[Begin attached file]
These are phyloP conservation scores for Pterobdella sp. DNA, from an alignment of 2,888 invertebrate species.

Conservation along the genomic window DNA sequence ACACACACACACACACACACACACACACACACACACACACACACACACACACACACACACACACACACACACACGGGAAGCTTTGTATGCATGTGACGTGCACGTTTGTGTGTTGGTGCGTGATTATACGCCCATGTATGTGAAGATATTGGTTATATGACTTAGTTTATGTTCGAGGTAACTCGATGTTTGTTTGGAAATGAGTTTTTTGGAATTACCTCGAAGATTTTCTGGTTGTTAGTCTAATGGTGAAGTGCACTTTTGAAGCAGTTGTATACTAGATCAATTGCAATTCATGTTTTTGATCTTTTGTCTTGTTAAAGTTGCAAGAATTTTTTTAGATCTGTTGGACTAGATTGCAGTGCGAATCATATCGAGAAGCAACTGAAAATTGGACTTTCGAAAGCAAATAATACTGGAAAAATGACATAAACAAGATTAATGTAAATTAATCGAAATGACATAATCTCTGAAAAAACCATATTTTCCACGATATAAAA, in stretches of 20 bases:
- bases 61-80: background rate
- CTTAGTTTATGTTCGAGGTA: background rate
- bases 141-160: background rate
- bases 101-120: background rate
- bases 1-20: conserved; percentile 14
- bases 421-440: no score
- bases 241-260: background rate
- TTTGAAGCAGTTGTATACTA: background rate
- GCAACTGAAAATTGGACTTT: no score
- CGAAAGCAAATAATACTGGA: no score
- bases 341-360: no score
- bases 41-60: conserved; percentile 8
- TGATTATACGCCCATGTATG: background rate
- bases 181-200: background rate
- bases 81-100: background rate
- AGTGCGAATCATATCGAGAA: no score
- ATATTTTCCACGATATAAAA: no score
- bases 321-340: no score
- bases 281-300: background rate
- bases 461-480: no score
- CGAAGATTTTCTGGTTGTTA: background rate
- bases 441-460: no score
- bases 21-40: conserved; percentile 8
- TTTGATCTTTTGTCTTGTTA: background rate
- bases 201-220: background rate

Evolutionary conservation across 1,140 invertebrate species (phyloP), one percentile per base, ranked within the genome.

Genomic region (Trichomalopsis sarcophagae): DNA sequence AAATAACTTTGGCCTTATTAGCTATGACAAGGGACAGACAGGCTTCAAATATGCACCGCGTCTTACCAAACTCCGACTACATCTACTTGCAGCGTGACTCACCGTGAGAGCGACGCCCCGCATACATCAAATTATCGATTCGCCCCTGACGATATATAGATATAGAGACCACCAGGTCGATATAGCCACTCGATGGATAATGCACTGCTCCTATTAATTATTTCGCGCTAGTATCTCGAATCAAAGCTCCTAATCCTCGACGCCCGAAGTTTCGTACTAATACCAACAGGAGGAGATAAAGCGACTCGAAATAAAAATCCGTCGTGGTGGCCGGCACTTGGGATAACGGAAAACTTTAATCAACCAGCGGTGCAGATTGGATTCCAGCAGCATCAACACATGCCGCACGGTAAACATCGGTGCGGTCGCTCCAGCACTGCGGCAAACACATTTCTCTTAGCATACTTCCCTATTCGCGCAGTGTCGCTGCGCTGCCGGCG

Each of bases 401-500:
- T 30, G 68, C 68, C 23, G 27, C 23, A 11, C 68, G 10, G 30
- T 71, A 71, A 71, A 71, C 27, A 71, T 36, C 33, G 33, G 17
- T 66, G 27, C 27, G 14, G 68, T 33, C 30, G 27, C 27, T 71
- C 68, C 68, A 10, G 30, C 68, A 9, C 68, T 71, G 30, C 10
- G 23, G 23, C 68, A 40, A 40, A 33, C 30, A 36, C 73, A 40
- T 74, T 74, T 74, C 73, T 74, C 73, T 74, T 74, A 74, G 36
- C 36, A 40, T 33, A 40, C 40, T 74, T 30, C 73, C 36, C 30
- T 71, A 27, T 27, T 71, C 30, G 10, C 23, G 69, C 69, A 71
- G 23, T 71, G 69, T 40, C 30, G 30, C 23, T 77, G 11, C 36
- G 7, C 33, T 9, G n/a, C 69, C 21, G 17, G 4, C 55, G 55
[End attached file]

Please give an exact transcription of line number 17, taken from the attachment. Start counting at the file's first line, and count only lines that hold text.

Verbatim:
- bases 81-100: background rate